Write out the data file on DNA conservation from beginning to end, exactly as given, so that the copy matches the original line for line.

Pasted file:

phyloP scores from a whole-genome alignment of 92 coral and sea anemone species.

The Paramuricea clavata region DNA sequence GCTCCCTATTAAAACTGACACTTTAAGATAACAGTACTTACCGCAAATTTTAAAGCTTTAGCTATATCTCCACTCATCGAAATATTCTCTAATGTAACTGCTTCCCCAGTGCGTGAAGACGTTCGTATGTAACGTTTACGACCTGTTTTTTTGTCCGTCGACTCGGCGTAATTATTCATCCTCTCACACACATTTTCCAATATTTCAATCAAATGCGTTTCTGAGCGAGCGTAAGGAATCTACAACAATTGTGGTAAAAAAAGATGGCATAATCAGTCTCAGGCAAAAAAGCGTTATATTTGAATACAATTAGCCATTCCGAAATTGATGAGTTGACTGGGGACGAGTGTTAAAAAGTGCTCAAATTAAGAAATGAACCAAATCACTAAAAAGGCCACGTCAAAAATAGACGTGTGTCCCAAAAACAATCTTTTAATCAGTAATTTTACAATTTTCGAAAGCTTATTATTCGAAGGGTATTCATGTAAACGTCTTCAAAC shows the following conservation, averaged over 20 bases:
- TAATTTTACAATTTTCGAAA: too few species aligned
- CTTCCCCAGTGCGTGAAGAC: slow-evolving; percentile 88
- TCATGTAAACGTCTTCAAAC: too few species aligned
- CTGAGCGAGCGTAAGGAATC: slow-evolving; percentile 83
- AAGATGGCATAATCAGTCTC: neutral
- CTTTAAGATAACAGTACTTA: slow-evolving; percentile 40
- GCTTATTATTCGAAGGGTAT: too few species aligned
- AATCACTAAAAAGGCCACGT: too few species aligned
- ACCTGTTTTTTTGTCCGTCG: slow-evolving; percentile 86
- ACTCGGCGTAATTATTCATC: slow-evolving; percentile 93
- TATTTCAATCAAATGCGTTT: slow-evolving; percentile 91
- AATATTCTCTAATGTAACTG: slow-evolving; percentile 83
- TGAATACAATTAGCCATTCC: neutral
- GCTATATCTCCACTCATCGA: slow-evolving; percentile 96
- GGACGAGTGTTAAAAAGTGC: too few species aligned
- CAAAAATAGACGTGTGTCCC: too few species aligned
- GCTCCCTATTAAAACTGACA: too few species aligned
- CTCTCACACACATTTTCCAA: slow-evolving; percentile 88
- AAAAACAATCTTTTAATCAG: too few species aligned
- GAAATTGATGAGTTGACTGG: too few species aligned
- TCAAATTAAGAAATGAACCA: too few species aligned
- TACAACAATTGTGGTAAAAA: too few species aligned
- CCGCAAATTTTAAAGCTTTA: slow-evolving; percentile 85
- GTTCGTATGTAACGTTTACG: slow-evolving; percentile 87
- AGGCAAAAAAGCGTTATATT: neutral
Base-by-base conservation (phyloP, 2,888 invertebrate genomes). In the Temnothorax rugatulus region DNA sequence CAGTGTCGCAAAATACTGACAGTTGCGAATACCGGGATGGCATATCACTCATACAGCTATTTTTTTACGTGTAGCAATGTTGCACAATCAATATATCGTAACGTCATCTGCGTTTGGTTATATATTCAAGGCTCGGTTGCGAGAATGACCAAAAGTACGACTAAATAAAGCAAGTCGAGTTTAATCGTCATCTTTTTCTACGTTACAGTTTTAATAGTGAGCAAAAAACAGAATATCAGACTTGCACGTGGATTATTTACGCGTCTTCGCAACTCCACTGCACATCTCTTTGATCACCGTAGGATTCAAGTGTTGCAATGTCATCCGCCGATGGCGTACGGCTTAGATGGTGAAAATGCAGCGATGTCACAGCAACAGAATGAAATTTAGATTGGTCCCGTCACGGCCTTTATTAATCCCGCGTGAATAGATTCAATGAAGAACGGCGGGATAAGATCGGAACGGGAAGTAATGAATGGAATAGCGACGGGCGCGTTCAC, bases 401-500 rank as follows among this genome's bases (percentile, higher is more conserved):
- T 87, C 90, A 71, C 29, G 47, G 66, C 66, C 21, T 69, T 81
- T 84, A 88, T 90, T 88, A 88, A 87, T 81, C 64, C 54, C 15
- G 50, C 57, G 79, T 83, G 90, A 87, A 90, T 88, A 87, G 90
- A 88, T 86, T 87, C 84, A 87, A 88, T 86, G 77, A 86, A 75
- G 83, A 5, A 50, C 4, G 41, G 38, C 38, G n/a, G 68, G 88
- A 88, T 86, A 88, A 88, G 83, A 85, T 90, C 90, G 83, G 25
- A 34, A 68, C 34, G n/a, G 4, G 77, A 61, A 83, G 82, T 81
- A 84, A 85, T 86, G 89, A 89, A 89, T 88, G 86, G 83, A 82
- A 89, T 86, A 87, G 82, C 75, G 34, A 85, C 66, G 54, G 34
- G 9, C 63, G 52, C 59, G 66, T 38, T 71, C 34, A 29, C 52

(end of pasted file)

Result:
phyloP scores from a whole-genome alignment of 92 coral and sea anemone species.

The Paramuricea clavata region DNA sequence GCTCCCTATTAAAACTGACACTTTAAGATAACAGTACTTACCGCAAATTTTAAAGCTTTAGCTATATCTCCACTCATCGAAATATTCTCTAATGTAACTGCTTCCCCAGTGCGTGAAGACGTTCGTATGTAACGTTTACGACCTGTTTTTTTGTCCGTCGACTCGGCGTAATTATTCATCCTCTCACACACATTTTCCAATATTTCAATCAAATGCGTTTCTGAGCGAGCGTAAGGAATCTACAACAATTGTGGTAAAAAAAGATGGCATAATCAGTCTCAGGCAAAAAAGCGTTATATTTGAATACAATTAGCCATTCCGAAATTGATGAGTTGACTGGGGACGAGTGTTAAAAAGTGCTCAAATTAAGAAATGAACCAAATCACTAAAAAGGCCACGTCAAAAATAGACGTGTGTCCCAAAAACAATCTTTTAATCAGTAATTTTACAATTTTCGAAAGCTTATTATTCGAAGGGTATTCATGTAAACGTCTTCAAAC shows the following conservation, averaged over 20 bases:
- TAATTTTACAATTTTCGAAA: too few species aligned
- CTTCCCCAGTGCGTGAAGAC: slow-evolving; percentile 88
- TCATGTAAACGTCTTCAAAC: too few species aligned
- CTGAGCGAGCGTAAGGAATC: slow-evolving; percentile 83
- AAGATGGCATAATCAGTCTC: neutral
- CTTTAAGATAACAGTACTTA: slow-evolving; percentile 40
- GCTTATTATTCGAAGGGTAT: too few species aligned
- AATCACTAAAAAGGCCACGT: too few species aligned
- ACCTGTTTTTTTGTCCGTCG: slow-evolving; percentile 86
- ACTCGGCGTAATTATTCATC: slow-evolving; percentile 93
- TATTTCAATCAAATGCGTTT: slow-evolving; percentile 91
- AATATTCTCTAATGTAACTG: slow-evolving; percentile 83
- TGAATACAATTAGCCATTCC: neutral
- GCTATATCTCCACTCATCGA: slow-evolving; percentile 96
- GGACGAGTGTTAAAAAGTGC: too few species aligned
- CAAAAATAGACGTGTGTCCC: too few species aligned
- GCTCCCTATTAAAACTGACA: too few species aligned
- CTCTCACACACATTTTCCAA: slow-evolving; percentile 88
- AAAAACAATCTTTTAATCAG: too few species aligned
- GAAATTGATGAGTTGACTGG: too few species aligned
- TCAAATTAAGAAATGAACCA: too few species aligned
- TACAACAATTGTGGTAAAAA: too few species aligned
- CCGCAAATTTTAAAGCTTTA: slow-evolving; percentile 85
- GTTCGTATGTAACGTTTACG: slow-evolving; percentile 87
- AGGCAAAAAAGCGTTATATT: neutral
Base-by-base conservation (phyloP, 2,888 invertebrate genomes). In the Temnothorax rugatulus region DNA sequence CAGTGTCGCAAAATACTGACAGTTGCGAATACCGGGATGGCATATCACTCATACAGCTATTTTTTTACGTGTAGCAATGTTGCACAATCAATATATCGTAACGTCATCTGCGTTTGGTTATATATTCAAGGCTCGGTTGCGAGAATGACCAAAAGTACGACTAAATAAAGCAAGTCGAGTTTAATCGTCATCTTTTTCTACGTTACAGTTTTAATAGTGAGCAAAAAACAGAATATCAGACTTGCACGTGGATTATTTACGCGTCTTCGCAACTCCACTGCACATCTCTTTGATCACCGTAGGATTCAAGTGTTGCAATGTCATCCGCCGATGGCGTACGGCTTAGATGGTGAAAATGCAGCGATGTCACAGCAACAGAATGAAATTTAGATTGGTCCCGTCACGGCCTTTATTAATCCCGCGTGAATAGATTCAATGAAGAACGGCGGGATAAGATCGGAACGGGAAGTAATGAATGGAATAGCGACGGGCGCGTTCAC, bases 401-500 rank as follows among this genome's bases (percentile, higher is more conserved):
- T 87, C 90, A 71, C 29, G 47, G 66, C 66, C 21, T 69, T 81
- T 84, A 88, T 90, T 88, A 88, A 87, T 81, C 64, C 54, C 15
- G 50, C 57, G 79, T 83, G 90, A 87, A 90, T 88, A 87, G 90
- A 88, T 86, T 87, C 84, A 87, A 88, T 86, G 77, A 86, A 75
- G 83, A 5, A 50, C 4, G 41, G 38, C 38, G n/a, G 68, G 88
- A 88, T 86, A 88, A 88, G 83, A 85, T 90, C 90, G 83, G 25
- A 34, A 68, C 34, G n/a, G 4, G 77, A 61, A 83, G 82, T 81
- A 84, A 85, T 86, G 89, A 89, A 89, T 88, G 86, G 83, A 82
- A 89, T 86, A 87, G 82, C 75, G 34, A 85, C 66, G 54, G 34
- G 9, C 63, G 52, C 59, G 66, T 38, T 71, C 34, A 29, C 52